Tuesday, August 17, 2010
Recipe: Caramelized Onion, Shiitake, & Goat Cheese Ravioli
I grew up in a strict no-onion household. My dad has harbored a lifelong aversion to onions, aided first by my grandmother, who routinely makes a small "Scott-only" version of every dish she prepares, and then by my mother, who was never a big fan of onions anyway and was quite happy to ban them from her kitchen.
For years, I followed the party line, routinely picking onions out of everything I ate and complaining right along with dad if a restaurant ignored my "no onions" request. I couldn't stand the way that the tang of raw onions lingered in my mouth for hours after I ate them, and I could see no benefit to including them in anything I made.
As I've gotten more and more into cooking, I've slowly realized that onions are one of the easiest ingredients to transform. Simply by preparing them a certain way, they can take on a completely different character. For me, this realization started with risotto; slow-cooking onions with Arborio rice in broth causes them to lose their acidity and take on the flavor of butter and broth instead. I came to realize that cooked onions were vastly different than raw onions; just a little time on the stove transforms them completely.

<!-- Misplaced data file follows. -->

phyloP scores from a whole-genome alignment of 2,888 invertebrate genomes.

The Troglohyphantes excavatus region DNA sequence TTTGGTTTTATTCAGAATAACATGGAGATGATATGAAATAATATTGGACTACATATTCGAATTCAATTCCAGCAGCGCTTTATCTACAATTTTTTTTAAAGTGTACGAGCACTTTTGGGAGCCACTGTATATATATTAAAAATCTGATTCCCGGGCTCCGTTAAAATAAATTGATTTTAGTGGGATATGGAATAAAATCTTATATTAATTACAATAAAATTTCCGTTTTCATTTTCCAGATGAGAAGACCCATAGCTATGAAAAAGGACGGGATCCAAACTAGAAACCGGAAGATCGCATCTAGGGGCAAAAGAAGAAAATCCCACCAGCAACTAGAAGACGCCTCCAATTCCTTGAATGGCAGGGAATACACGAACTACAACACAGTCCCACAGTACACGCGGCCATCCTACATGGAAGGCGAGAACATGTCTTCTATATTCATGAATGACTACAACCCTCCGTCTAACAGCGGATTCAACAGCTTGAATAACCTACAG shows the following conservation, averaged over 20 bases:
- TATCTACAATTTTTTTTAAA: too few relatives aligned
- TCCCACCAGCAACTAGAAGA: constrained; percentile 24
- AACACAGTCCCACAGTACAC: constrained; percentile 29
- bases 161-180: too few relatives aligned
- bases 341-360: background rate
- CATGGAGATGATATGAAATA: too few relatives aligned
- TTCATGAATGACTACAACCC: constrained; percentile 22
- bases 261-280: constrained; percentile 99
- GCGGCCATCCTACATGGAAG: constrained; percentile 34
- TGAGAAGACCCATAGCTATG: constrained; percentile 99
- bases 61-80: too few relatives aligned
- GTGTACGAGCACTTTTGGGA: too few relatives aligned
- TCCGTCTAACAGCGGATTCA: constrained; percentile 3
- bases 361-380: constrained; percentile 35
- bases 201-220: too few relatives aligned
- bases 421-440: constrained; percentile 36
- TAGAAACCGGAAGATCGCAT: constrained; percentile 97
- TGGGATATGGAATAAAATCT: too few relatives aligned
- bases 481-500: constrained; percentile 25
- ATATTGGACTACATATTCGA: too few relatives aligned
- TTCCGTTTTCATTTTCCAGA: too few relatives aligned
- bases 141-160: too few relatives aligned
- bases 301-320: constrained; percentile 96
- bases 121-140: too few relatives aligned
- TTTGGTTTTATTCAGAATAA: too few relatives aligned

The first time I caramelized onions was for Julia Child's french onion soup. Following Julia's "low and slow" dictum left me with onions that were sweet, buttery, brown, and tasted nothing like their raw counterparts. I've been a fan ever since, though to date I've been unable to convince my skeptical parents that onions really can be sweet and delicious.
As for me, I still hate raw onions. I still pick them off hamburger buns, out of pizza, and off of any other dish where they aren't fully cooked. But caramelized onions? I could eat them every day of the week.